Don't waste your time (and $$$) at ARIA nor SOUTH BEAUTY.
Do go to the sixth floor of the Shin Kong Place (beside the 2 hotels) for dumplings and a mushroom salad (no greens) at DIN TAI FUNG.....amazingingly delicate dough and ever-lasting flavours...try the hairy crab filling!
In the SANLITUN area we dined at 1949-the Hidden City's DUCK DE CHINE. The ambiance was great (music and decor), service hit&miss, the Pekin Duck was a little disappointing, the pig's ear terrine and foie gras terrine were very good. If you prefer noodles, simply walk through the courtyard and put yourself at one of the 16 stools and watch the noodle magic.
That's all for now!
Thanks for the input; I have also been to CRU (for a special dinner organized for the Chaine des Rotisseurs, of which I'm a member) and thought it was good, though not great, but I would like to go back for just a regular steak some day. I have been going to Chef Too for steaks for a little while, but find that they are way overrated and that it is far easier for me to make a steak the way I like at home.
Blu Lobster holds no appeal for me, but Le Pre Notre sounds interesting. I usually try to avoid hotel restaurants, though, so it may be a while before I get there. Buffets are an exception, and I have been to the Ritz for its buffet (again, as part of an event I was attending) and it was excellent. The Westin is also supposed to have a good buffet, though I have not yet been.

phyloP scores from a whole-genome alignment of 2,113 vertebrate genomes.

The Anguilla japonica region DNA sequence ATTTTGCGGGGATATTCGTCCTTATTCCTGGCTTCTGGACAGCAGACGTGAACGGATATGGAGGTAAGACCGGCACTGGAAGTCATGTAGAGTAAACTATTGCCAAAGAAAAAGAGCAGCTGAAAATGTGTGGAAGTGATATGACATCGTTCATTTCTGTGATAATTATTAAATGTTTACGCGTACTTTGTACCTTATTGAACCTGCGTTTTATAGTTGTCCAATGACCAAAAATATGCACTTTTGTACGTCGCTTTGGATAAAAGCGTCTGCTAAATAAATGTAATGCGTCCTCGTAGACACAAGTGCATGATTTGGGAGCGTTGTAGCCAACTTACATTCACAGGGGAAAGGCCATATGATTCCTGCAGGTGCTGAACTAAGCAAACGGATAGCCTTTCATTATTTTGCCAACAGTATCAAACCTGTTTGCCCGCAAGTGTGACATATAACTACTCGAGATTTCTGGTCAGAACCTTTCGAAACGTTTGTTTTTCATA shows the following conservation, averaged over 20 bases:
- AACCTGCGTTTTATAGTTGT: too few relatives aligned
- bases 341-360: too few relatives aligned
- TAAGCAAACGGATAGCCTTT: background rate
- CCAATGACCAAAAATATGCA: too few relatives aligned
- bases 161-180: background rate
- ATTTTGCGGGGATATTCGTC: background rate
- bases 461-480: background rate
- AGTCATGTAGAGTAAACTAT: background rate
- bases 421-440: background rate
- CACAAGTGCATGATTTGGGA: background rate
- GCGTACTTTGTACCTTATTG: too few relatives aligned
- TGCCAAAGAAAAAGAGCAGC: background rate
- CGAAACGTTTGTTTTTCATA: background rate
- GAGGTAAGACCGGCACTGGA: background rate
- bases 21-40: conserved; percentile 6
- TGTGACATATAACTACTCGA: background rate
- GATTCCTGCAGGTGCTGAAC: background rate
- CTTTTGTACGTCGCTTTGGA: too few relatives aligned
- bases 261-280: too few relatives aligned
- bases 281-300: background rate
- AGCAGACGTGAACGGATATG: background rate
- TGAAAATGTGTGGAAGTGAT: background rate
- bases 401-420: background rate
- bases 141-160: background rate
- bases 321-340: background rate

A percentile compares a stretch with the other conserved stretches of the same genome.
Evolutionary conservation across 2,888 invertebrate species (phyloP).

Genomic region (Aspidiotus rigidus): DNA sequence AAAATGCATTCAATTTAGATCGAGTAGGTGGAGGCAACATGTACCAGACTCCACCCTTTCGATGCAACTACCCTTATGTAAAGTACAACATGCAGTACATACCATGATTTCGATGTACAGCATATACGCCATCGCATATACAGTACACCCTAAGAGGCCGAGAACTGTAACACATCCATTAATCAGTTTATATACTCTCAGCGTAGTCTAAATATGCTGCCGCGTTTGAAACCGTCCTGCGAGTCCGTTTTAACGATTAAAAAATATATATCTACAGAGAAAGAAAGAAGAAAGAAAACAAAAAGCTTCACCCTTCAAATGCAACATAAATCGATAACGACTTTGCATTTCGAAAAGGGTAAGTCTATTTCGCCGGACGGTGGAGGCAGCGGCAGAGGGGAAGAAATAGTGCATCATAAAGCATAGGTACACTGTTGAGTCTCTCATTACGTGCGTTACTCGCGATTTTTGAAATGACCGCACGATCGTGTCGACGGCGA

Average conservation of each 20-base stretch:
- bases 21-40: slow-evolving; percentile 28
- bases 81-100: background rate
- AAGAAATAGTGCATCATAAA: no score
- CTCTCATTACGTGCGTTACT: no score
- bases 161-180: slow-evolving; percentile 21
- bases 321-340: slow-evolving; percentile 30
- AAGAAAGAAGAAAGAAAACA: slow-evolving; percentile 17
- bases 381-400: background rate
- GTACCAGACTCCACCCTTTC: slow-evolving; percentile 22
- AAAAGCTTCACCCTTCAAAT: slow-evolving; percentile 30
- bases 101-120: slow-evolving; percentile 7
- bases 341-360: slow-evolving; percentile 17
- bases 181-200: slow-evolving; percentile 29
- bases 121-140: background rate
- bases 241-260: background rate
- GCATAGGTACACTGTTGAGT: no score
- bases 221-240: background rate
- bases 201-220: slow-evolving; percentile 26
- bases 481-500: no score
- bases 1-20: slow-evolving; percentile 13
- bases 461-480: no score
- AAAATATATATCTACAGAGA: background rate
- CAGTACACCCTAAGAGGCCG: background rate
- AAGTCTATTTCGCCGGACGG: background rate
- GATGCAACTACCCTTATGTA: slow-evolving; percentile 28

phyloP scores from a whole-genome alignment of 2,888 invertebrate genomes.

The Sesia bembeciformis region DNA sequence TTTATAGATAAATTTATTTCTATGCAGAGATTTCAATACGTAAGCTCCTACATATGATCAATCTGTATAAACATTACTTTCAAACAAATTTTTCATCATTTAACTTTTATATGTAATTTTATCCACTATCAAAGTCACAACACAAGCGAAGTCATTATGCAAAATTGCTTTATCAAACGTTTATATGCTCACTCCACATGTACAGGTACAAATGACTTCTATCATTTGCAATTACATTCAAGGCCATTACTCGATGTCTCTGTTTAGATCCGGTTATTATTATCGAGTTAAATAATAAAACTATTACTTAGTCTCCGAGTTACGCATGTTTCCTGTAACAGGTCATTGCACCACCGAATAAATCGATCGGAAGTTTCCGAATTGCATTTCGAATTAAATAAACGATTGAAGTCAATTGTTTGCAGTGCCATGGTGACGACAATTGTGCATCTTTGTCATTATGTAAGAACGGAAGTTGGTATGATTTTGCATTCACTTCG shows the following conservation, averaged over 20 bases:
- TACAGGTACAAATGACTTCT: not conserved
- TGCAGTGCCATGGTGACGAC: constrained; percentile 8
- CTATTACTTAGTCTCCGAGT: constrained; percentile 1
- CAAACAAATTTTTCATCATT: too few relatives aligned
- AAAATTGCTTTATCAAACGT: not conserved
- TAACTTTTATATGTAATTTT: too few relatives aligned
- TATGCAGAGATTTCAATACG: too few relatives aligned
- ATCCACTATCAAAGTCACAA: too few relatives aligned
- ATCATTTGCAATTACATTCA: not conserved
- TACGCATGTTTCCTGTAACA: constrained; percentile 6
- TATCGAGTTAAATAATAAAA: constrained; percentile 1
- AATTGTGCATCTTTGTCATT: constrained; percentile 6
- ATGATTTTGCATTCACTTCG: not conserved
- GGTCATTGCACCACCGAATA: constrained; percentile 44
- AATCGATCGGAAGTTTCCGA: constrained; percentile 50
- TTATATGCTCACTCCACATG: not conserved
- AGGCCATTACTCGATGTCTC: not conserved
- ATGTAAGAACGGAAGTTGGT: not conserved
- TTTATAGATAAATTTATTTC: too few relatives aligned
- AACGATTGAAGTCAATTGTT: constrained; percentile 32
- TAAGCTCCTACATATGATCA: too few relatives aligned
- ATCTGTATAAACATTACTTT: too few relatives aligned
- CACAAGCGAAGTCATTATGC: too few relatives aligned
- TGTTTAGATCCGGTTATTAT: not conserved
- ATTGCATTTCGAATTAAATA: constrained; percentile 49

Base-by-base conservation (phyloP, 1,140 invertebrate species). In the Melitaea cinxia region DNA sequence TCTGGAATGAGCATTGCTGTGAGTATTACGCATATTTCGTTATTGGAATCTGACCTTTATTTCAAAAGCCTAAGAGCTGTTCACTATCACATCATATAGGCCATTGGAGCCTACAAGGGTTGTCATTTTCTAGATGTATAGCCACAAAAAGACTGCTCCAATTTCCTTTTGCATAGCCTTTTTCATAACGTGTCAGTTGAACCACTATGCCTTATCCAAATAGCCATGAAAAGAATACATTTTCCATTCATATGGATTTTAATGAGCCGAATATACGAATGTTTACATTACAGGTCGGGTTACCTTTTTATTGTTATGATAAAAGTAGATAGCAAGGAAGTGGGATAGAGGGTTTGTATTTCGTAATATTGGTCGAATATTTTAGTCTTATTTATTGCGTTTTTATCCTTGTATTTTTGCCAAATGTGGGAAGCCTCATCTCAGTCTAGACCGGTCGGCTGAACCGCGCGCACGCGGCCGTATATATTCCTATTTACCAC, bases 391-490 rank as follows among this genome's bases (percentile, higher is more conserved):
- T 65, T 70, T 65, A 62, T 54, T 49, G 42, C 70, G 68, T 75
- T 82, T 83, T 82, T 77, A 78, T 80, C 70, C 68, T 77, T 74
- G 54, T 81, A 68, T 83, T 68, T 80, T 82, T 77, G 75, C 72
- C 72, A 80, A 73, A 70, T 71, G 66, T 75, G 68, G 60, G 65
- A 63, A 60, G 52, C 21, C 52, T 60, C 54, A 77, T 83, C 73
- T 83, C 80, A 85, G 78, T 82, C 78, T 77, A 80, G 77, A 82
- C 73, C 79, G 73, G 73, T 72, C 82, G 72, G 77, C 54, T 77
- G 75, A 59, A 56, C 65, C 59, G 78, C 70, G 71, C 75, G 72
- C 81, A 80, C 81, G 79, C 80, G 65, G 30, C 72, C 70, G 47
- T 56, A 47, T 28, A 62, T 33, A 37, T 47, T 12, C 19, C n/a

I have not been to Aria, but used to like South Beauty, though I know very well that good, authentic Sichuan can be had much better and cheaper at a zillion other places. Since I'm a Chinese speaker, that is also not a problem for me, but sometimes SB is a good place to take a squeamish (or snooty) visitor.
I have been to Duck de Chine, and liked the space, but the menu and the duck left me disappointed. Far better, though far less attractive, is Jin Bai He (Golden Lily) not far from there. And I am not a member of the Din Tai Fung fan club, since I find their dumplings way overpriced for what you get, and I go often enough to Shanghai that I can get my fix at any number of down-and-dirty xiaolongbao-erias there.
Thanks a lot for the tips!!